Leadership Math (Algebra Much?)


 

I love the funny images on Facebook about not using Algebra since taking the class umpteen years ago. I mean, honestly, when's the last time you actually whipped out a pencil and solved for (do they still use pencils in school?). The answer may actually be more recent than you realize, and probably in a way you haven't even thought of. I've realized that math applies to many things and often a simple equation can be the answer to a complex problem.

I wasn't always good in math. Quite frankly, it wasn't entertaining in the least. So my early years in school were focused on writing, music, and theater. I wasn't so hot in the numbers department. But, once I got it, I got it. The logical side of me emerged and rejoiced, and I appreciated a good formula from then on like nobody's business. Even today, I see ways that I am constantly solving for that little 'x-ie-poo' (I know, that's totally not a word) and leadership is no exception. There's a leadership formula that I like to refer to and it's relevant to just about everyone and every situation. There are no x's or y's, and you can hang on to that graphing paper, we won't need it for this (gosh, do they still even use graphing paper?). It's seriously easy like 1-2-3, only way more cool. Ready? Here goes:

How you treat your employees = How they treat each other = How your customers are treated.

Too many equal signs you say? I think not. Here's the logic to this little formula. You see, how people feel each day about what they do is a direct reflection of how they are treated and the culture of the organization. It directly impacts how they treat each other; how they communicate, collaborate, support, and care about each other. This, in turn, flows right out into the experience of your customers; and it's happening every single day. Employees that feel great about what they do take care of customers with that in their spirit, and the customers know it; they feel it. There are a number of factors involved in all of this, from having the right fit, to culture, to how employees are led, and so on, but you get my point. If teams are happy, they serve each other and their customers well.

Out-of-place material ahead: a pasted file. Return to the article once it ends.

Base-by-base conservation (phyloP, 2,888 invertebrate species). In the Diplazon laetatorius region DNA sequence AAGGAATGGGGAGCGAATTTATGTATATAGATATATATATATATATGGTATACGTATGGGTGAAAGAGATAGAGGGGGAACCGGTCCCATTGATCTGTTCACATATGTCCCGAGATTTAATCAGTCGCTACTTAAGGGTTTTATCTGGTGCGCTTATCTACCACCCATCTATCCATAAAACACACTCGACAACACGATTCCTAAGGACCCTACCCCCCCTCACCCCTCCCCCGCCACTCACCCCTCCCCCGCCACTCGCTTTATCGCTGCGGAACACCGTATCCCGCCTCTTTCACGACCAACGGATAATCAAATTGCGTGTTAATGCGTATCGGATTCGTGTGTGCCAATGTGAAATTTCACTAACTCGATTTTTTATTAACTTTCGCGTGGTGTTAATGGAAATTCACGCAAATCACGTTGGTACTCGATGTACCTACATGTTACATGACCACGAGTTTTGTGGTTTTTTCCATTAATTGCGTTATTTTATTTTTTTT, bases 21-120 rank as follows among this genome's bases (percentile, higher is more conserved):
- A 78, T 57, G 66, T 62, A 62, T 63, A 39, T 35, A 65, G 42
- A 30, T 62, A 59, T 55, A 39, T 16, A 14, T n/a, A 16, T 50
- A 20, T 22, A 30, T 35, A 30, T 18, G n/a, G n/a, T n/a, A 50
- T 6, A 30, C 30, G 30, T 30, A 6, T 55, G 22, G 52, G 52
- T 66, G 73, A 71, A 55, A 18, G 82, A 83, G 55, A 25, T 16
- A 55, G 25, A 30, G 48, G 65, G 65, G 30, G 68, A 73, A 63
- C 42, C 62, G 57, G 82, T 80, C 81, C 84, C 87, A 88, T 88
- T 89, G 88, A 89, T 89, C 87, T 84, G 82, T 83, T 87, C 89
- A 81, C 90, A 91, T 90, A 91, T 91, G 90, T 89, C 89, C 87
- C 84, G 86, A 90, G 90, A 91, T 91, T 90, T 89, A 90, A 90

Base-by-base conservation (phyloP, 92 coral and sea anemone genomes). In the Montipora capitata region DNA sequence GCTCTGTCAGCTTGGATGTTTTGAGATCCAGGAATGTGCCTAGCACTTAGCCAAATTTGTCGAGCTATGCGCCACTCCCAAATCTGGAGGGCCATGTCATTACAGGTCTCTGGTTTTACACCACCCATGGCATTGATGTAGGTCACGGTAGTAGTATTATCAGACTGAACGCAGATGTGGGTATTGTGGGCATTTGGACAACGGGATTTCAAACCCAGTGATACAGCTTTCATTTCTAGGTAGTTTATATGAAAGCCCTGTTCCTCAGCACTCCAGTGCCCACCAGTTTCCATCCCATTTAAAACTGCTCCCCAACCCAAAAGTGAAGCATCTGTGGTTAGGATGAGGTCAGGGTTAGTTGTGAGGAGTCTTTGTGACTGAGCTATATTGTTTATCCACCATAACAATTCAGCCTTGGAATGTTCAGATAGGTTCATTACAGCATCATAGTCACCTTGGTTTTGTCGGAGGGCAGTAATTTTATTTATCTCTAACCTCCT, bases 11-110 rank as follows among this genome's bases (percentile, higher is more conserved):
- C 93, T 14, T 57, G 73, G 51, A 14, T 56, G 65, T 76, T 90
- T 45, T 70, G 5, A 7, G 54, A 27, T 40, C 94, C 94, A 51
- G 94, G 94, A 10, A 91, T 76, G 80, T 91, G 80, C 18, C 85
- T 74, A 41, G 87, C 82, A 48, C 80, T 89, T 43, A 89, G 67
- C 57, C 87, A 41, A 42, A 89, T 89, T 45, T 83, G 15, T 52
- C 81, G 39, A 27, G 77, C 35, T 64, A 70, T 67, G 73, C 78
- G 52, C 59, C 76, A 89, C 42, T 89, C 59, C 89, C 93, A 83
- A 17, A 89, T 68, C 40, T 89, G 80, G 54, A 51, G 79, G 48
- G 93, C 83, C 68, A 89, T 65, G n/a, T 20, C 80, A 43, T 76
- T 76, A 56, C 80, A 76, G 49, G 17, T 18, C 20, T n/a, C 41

We've all had an experience of the great and the not so great variety as a customer and they both tend to stick. I don't know about you, but great experiences lead me back to those places that treated me right time and time again; we're talking loyalty here. The bad experiences...well I don't return. And here's the bonus (both good and bad), we all tend to share both types of experiences with others; and so do your customers. Yikes.

So, 'do the math' as they say and, if there's a morale or culture problem in your organization, the answer may lie well somewhere before the point of interaction with your customers. Back up a bit and check in with your team. Get to what may really be happening underneath. I won't say it's as easy as 1-2-3, because it may mean that some of those bucks stop squarely on some desks that don't want it. Yikes again. It can be a real ouchie moment, but one where needed change can come from getting real about a thing or two. Good 'ol math may well save the day, so to speak. Oh, and by the way, Amazon totally has graphing paper for sale; I checked for you.

Originally posted on LinkedIn.

 

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